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BOWERS, Percival R.

Transcribed from:  The History of Florida:  Past & Present, The Lewis Publishing Co., Vol. 
II, page 198, 1923.

BOWERS, PERCIVAL R. With a well established reputation as a civil engineer whose experience
had been gained in connection with some of the notable constructive enterprise of the New
York Metropolitan District, PERCIVAL R. BOWERS came to Florida eight years ago, and has since
continued his profession, with home at West Palm Beach. He has been an engineer in connection
with a number of projects on the South Coast, and had socially identified himself with the
civic and social affairs of West Palm Beach.

He was born at Nashua, New Hampshire, in 1874, son of ALLEN A. and MARY (RICHARDS) BOWERS.
He acquired the liberal education of a real New Englander, attending the public schools of
Boston and Summerville, Massachusetts, and finishing his technical course in the Lawrence
Scientific School of Harvard University. For a quarter of a century he has been engaged
in engineering work. Some of his engagements took him out of the United States as far away
as Labrador and Alaska. For two years he was an engineer on the construction of the Pennsylvania
Railroad tunnels under East River in New York. Another considerable portion of his professional
experience was in electric railway construction in New England.

Establishing his home at West Palm Beach in 1914. Mr. BOWERS has handled the engineering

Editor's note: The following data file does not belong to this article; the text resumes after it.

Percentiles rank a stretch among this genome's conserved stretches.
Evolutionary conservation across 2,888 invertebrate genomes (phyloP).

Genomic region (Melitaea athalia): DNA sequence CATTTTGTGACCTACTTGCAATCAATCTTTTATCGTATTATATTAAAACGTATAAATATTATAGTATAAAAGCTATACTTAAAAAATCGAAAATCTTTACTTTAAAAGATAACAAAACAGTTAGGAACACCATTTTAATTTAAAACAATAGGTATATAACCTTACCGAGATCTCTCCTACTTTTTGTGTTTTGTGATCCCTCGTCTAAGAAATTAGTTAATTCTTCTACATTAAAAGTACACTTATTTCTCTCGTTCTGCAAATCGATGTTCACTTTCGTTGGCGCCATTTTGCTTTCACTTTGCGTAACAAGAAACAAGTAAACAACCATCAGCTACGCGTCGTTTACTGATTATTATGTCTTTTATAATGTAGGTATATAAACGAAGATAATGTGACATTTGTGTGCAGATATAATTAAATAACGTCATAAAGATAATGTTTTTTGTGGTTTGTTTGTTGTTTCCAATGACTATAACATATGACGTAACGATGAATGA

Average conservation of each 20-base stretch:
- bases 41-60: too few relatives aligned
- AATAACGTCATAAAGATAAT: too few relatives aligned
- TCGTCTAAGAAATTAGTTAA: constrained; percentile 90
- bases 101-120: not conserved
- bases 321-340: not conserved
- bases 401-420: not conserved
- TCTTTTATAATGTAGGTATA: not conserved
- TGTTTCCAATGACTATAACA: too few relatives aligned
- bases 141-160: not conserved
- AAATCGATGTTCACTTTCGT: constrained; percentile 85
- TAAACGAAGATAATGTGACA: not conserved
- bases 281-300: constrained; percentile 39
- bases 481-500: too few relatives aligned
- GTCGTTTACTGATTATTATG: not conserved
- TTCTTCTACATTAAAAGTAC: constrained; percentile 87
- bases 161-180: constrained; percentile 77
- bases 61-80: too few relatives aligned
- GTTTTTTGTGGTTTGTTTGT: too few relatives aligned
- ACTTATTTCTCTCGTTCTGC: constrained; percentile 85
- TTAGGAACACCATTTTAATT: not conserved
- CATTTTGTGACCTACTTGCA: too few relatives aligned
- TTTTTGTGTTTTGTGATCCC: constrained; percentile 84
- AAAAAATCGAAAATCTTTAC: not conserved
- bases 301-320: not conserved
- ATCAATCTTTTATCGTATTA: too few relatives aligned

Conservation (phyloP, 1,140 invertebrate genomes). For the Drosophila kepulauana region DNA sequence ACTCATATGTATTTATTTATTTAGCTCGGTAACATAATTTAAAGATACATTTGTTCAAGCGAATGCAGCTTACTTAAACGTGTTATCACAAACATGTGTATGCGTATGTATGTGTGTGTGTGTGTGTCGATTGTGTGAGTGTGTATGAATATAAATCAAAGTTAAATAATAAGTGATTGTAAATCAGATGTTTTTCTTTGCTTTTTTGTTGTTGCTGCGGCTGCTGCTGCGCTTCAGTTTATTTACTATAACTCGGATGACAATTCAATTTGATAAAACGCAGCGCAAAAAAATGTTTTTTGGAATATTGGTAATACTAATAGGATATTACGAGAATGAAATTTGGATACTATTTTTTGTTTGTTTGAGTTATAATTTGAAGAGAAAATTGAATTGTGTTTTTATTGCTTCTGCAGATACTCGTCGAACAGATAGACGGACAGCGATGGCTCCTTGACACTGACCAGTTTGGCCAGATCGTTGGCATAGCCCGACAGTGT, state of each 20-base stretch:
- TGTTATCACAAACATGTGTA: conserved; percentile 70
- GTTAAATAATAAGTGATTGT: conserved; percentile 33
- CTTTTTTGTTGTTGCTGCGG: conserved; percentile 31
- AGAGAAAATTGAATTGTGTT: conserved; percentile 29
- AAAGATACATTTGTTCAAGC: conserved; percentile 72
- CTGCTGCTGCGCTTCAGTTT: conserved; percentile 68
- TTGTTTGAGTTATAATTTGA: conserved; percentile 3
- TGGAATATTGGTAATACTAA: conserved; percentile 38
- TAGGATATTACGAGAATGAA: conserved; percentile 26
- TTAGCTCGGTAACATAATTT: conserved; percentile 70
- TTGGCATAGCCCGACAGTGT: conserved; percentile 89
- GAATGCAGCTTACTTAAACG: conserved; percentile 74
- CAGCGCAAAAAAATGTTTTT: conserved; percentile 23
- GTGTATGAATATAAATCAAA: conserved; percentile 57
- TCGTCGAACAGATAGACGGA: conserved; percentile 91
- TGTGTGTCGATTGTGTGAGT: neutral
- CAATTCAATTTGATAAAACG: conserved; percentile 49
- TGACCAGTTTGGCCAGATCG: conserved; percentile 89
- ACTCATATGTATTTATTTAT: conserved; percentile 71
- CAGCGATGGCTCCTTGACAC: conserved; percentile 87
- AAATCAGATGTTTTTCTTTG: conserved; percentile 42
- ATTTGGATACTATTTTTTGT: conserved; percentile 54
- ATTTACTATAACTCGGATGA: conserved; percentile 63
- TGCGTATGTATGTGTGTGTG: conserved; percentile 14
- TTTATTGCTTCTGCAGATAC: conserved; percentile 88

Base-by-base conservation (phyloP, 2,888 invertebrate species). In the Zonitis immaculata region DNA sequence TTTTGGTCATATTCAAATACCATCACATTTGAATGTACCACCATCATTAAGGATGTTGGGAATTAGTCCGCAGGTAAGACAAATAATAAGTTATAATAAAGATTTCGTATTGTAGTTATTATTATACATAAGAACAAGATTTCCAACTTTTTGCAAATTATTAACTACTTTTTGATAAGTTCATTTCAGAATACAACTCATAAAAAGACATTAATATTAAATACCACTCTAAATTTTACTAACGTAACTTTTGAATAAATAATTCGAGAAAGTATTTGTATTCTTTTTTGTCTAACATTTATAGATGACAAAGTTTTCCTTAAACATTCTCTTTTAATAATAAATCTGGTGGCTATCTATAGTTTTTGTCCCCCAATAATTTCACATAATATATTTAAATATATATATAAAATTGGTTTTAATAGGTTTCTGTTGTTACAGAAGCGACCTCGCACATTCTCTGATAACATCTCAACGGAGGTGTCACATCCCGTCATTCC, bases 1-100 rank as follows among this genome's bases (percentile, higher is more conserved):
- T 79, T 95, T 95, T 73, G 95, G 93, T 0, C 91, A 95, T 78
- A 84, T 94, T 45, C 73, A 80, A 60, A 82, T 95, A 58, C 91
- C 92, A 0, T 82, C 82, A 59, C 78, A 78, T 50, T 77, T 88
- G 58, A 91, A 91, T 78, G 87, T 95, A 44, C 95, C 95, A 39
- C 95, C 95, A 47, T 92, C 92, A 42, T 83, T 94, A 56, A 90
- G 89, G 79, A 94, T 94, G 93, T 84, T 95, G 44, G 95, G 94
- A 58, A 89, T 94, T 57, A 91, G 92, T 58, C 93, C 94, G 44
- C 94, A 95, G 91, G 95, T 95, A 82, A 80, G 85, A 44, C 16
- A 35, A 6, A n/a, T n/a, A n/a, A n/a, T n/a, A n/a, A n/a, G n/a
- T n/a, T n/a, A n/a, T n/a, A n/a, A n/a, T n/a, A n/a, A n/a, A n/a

problems involved in the building of sea walls, drainage enterprises, the development of
sub-divisions, and public works of different kinds. He is an engineer of genuine ability,
is a member of the American Association of Engineers and the Florida Engineers' Association,
and is registered under the State Engineers' Examining Board.

As a citizen he has been called upon to discharge responsible public duties, and for six
months was a member of the Council of the South Borough of West Palm Beach and in April,
1922, was elected city commissioner of West Palm Beach, representing the South Borough.
He is a member of the Chamber of Commerce and a member of the Board of Directors and chairman
of the road committee of the Palm Beach County Motor Club.

In September, 1895, he married Miss MAUD ETHEL SPALDING of Boston. She died, leaving one
daughter, DOROTHY, who is now the widow of A. P. TAYLOR, and is secretary to the Bursar
of Boston University. Mr. BOWERS' present wife was ALICE MAUD COOK. She is a native of
Leeds, England. The three children of this marriage are PHYLIS, PHILIP and WINIFRED.

Mr. BROWN was associated with Capt. J. F. JAUDON, of Miami, in the preliminary surveys of
what has since been designated as the Tamiami Trail, a cross-state road from Miami through
the Florida Everglades to Fort Myers on the West Coast. This highway, now practically completed,
is conceded to be a project that will do more to bring attention to and develop the Everglades
than anything yet projected. Mr. BROWN also ran the first excursion into the Everglades
from Miami when the Miami Canal was opened.

His business headquarters for about eight years were in Miami, but in 1917 he moved to West
Palm Beach. He is engaged in handling a general line of real estate, and is still greatly
interested in the development of the Everglades in the Lake Okeechobee region. He is trustee
in charge of the development and sale of a subdivision at Jupiter, known as Riverside on
the Loxahatchee River. This comprised residential sites of a high character, where special
improvements have already been made, including water supply, electric light and modern,
improved streets. Mr. BROWN has also taken an active part in the civic life of West Palm
Beach. He originated and for several seasons was in charge of the Indians who held the
annual Seminole Indian Sun Dance in this city.
Pesented by Nancy Rayburn

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